Remembrance 2022


Each year members of The Royal Family undertake engagements focussed on the Armed Forces commemorating those who have died in world wars and other conflicts. This year, events were led by The King for the first time following his Accession.


This year Members of the Royal Family will attend the following events:

Thursday, 10th November

This year's Remembrance engagements began with The Queen Consort attending the opening of the 94th Field of Remembrance at Westminster Abbey. There are Fields of Remembrance across the country: plots of land in which people plant wooden crosses, each one dedicated to a member of the Armed Forces who lost their life in service. The fields also act as a central point for veterans and serving military personnel to gather and commemorate those who have made the ultimate sacrifice.

The Field in Westminster Abbey is attended by a member of the Royal Family each year.

Her Majesty met members of the Armed Forces community past and present at the Field, which is set up by the Royal British Legion. She laid her own cross in front of more than 1,000 veterans who had gathered in the Abbey’s grounds.

About 70,000 crosses and other symbols are laid out in 308 plots noting regiment, unit or association, all planted in the grass by volunteers.

After a short ceremony Her Majesty observed a two-minute silence to remember those who lost their lives in conflict. 

Friday, 11th November

The Duke and Duchess of Gloucester attended The National Memorial Arboretum Armistice Day Service in Staffordshire.

Saturday, 12th November

Members of the Royal Family attended the annual Royal British Legion Festival of Remembrance at the Royal Albert Hall.

The Festival was attended by The King and The Queen Consort, The Prince and Princess of Wales, The Earl and Countess of Wessex, The Princess Royal and Vice Admiral Sir Tim Laurence, The Duke and Duchess of Gloucester, The Duke of Kent and Princess Alexandra.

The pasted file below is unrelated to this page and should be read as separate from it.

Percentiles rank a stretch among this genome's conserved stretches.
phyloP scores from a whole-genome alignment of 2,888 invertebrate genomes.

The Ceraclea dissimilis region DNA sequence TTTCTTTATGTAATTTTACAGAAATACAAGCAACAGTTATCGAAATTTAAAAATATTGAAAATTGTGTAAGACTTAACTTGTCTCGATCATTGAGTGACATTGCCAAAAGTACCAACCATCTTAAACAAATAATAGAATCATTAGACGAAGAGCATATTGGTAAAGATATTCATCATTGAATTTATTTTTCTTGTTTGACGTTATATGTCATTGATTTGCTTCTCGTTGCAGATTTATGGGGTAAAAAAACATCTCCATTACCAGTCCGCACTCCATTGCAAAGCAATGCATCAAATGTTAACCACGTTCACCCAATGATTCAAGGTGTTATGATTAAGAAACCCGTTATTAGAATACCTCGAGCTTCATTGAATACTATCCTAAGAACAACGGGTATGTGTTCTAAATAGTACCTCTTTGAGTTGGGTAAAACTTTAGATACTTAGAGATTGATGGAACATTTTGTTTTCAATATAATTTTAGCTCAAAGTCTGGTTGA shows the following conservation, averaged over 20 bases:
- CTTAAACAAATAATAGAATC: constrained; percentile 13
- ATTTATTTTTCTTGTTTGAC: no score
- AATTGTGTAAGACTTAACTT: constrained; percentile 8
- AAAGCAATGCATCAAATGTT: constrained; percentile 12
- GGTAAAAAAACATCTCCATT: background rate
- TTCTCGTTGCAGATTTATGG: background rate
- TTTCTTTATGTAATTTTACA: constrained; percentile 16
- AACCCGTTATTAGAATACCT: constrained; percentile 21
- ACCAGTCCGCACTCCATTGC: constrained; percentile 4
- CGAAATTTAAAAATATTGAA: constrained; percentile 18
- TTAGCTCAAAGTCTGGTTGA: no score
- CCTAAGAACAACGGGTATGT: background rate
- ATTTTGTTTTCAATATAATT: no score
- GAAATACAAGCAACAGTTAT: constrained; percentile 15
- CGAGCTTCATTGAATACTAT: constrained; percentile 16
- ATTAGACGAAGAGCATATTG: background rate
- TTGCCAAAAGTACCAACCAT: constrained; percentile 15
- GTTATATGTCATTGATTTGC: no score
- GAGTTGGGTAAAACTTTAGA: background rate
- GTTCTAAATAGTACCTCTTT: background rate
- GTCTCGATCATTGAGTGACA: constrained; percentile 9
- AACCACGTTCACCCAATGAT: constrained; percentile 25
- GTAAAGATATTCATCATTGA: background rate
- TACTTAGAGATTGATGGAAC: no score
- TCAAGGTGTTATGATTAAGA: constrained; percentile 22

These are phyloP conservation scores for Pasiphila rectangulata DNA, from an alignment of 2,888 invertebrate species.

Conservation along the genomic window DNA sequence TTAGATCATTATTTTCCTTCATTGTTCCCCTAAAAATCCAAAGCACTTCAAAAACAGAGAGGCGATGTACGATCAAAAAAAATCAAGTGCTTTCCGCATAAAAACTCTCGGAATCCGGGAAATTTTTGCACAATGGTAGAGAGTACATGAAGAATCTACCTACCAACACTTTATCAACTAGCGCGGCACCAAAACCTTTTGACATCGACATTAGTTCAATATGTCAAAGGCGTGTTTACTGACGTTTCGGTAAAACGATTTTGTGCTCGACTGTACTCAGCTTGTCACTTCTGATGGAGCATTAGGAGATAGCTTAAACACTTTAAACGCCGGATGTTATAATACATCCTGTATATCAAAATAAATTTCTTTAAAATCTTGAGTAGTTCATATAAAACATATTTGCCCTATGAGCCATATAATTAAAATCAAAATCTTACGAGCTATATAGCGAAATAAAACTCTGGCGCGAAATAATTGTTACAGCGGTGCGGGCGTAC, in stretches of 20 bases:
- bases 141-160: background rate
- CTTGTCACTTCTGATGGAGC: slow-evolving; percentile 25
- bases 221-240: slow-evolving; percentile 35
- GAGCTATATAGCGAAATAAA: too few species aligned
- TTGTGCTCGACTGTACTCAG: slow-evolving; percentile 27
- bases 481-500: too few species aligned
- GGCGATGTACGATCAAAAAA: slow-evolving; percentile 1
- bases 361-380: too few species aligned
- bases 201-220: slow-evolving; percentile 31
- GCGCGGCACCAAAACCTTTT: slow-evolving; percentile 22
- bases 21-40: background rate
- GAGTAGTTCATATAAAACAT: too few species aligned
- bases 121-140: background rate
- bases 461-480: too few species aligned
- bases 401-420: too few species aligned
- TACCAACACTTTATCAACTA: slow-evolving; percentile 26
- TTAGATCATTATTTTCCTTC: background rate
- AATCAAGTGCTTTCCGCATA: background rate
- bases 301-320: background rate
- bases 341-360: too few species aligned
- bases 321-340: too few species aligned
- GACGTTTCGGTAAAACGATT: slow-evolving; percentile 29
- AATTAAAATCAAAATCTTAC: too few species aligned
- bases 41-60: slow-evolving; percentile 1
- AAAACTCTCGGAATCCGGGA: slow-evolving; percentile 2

This year’s theme reflected on the value of ‘service’ and included a special tribute to Her Majesty Queen Elizabeth, who was the Royal British Legion’s Patron for 70 years.

Sunday, 13th November

The King and The Queen Consort and Members of the Royal Family attended the annual Remembrance Day Service at The Cenotaph on Remembrance Sunday.

The King laid a new wreath, the design of which pays tribute to the wreath of His Majesty’s grandfather, King George VI, and Queen Elizabeth II. The wreath’s poppies are mounted on an arrangement of black leaves, as is traditional for the Sovereign, and its ribbon bears The King’s racing colours; scarlet, purple and gold. The Royal racing colours were also incorporated into the wreaths of King George V, King George VI and Queen Elizabeth II.

The Queen Consort viewed the Service from the balcony of the Foreign, Commonwealth and Development Office building. For the first time, a wreath was laid on Her Majesty’s behalf, by an Equerry from the Royal Household. The Queen Consort’s wreath bears Her Majesty’s racing colours, inherited from her grandfather, and echoes the wreath of the previous Queen Consort, Queen Elizabeth The Queen Mother.

The King and The Queen Consort’s wreaths have been produced by The Poppy Factory, and will be accompanied by handwritten cards bearing Their Majesties’ new cyphers.

The Prince of Wales laid the wreath previously laid by the former Prince of Wales, featuring The Prince of Wales feathers. The wreath bears a new ribbon in Welsh red.

The Service at the Cenotaph was also attended by The Princess of Wales, The Earl and Countess of Wessex, The Princess Royal and Vice Admiral Sir Tim Laurence, The Duke and Duchess of Gloucester, and The Duke of Kent.

Following the Service, The Earl of Wessex took the Salute at the March Past of Veteran Organisations on Horse Guards Parade.